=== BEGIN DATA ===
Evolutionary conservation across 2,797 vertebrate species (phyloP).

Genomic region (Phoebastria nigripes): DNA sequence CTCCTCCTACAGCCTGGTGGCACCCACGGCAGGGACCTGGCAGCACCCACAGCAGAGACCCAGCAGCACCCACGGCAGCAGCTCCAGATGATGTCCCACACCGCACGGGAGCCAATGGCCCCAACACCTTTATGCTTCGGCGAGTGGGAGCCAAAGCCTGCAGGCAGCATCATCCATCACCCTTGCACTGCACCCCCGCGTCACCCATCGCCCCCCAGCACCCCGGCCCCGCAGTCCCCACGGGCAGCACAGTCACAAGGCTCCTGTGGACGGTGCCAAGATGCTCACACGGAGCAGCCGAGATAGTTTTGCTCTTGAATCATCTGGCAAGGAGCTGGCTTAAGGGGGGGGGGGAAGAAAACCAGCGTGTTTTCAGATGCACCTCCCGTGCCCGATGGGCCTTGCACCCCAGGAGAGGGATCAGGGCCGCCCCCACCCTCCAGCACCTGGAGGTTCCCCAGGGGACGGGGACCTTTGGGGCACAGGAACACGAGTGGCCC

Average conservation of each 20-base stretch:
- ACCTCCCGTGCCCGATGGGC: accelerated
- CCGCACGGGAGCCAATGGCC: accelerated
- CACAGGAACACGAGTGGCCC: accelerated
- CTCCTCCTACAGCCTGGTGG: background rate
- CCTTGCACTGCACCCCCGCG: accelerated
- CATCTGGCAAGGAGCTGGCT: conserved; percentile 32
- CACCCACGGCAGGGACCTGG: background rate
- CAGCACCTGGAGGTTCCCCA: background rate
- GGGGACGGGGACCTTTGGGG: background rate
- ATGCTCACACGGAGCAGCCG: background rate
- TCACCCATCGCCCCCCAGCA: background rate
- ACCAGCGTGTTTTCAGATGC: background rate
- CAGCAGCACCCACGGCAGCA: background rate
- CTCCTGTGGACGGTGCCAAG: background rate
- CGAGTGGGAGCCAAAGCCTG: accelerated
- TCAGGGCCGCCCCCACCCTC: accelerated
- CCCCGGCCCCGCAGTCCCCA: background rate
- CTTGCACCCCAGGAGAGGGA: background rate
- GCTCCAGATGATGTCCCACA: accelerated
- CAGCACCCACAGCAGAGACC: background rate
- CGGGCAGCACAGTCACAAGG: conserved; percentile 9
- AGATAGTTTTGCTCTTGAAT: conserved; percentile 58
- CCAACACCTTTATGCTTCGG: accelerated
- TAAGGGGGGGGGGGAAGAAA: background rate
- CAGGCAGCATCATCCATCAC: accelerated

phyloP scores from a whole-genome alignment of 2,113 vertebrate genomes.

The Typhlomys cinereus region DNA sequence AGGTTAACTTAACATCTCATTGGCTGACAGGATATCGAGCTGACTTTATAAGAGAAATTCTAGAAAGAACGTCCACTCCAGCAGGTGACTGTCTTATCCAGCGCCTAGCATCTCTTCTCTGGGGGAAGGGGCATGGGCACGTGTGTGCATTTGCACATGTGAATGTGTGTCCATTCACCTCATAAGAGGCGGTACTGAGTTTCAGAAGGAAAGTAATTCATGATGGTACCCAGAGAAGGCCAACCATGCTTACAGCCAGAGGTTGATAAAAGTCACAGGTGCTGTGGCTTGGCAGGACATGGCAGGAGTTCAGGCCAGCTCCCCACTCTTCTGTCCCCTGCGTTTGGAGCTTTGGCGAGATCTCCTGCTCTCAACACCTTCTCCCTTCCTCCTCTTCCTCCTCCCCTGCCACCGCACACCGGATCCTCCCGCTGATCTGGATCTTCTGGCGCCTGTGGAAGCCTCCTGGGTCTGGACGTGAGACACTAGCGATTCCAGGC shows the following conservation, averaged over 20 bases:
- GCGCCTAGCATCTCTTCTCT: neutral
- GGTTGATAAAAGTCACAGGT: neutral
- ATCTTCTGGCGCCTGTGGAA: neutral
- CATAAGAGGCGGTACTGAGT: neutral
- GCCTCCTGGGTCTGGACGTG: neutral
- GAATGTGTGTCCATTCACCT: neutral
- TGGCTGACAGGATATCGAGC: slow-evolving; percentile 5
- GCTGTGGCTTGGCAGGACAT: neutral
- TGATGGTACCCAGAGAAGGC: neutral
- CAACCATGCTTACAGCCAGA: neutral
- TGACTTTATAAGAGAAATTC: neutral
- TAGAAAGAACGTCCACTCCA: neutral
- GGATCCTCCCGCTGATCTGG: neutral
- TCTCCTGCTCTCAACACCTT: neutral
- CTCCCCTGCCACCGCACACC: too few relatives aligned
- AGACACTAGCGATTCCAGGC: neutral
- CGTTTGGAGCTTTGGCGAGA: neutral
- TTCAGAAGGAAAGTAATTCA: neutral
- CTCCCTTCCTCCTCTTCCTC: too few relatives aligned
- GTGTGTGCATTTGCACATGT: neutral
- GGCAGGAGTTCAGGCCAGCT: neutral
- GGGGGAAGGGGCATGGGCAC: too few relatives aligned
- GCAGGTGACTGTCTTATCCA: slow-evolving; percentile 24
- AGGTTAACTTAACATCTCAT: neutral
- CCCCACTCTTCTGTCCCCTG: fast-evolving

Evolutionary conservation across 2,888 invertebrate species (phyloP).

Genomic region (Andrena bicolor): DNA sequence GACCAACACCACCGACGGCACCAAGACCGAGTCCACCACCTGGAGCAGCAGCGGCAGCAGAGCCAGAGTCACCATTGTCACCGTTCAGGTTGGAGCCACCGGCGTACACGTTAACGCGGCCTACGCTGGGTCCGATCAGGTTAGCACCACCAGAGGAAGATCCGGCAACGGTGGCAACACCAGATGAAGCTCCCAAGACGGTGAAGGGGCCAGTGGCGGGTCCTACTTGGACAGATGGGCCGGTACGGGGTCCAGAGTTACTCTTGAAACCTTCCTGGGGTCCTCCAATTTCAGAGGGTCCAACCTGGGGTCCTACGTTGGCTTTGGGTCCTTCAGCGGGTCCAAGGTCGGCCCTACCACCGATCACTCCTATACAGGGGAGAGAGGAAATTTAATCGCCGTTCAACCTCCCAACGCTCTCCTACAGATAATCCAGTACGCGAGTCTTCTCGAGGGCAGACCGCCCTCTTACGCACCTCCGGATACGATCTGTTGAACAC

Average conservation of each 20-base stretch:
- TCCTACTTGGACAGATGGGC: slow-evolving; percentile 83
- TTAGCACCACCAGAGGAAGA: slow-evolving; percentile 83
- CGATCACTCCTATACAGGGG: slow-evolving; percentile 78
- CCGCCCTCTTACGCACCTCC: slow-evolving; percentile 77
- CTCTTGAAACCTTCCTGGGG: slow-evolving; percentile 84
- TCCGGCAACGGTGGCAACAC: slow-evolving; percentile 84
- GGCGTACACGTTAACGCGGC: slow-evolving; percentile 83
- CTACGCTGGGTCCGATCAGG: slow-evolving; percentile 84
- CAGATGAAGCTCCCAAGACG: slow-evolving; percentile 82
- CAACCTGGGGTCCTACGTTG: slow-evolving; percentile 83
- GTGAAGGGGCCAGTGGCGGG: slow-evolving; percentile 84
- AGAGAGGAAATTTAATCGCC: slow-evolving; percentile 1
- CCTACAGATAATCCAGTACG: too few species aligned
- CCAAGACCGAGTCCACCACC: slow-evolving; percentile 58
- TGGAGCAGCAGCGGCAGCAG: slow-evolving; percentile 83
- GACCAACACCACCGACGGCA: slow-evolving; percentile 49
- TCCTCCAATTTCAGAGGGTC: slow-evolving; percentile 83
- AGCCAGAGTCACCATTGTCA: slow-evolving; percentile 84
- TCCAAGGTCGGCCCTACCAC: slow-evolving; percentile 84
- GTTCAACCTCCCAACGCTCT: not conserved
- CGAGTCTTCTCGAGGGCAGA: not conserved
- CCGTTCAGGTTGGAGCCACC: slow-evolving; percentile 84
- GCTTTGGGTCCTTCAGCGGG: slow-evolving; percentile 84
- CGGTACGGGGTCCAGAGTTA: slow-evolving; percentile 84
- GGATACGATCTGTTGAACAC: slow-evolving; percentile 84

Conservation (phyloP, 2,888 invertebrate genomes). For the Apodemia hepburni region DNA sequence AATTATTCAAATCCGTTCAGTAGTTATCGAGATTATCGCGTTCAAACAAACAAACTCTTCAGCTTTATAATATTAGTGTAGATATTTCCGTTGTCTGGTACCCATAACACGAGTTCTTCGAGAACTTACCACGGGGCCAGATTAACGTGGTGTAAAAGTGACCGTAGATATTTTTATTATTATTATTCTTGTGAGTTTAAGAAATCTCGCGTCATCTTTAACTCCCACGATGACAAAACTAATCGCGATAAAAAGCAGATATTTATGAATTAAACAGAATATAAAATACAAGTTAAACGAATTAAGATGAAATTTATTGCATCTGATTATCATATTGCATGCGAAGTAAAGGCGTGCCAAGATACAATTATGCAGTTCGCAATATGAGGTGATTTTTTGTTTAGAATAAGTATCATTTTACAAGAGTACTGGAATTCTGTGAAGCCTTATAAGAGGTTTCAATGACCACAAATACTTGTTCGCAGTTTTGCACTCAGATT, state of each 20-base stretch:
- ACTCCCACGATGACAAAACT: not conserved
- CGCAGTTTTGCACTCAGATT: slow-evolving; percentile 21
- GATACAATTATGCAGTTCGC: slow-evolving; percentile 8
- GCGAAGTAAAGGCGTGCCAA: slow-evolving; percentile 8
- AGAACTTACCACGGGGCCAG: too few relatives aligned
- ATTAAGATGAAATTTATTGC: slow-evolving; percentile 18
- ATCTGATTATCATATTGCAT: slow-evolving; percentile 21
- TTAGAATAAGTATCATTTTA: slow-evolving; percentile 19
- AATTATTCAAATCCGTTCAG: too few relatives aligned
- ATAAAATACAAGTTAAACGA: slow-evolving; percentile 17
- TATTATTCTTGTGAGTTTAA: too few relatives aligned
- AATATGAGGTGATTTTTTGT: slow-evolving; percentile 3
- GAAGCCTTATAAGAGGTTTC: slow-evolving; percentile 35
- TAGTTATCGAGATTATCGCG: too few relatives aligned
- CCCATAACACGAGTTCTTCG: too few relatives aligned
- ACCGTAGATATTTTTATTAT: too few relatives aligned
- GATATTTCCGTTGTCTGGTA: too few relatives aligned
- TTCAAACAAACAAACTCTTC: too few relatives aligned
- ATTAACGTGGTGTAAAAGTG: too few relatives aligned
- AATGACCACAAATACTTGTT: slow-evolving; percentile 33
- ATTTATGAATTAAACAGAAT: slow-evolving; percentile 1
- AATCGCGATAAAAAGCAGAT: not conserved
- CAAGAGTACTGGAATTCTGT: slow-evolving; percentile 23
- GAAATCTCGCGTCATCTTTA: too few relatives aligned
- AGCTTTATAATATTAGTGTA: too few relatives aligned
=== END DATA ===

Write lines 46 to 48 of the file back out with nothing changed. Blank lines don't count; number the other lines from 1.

- AGACACTAGCGATTCCAGGC: neutral
- CGTTTGGAGCTTTGGCGAGA: neutral
- TTCAGAAGGAAAGTAATTCA: neutral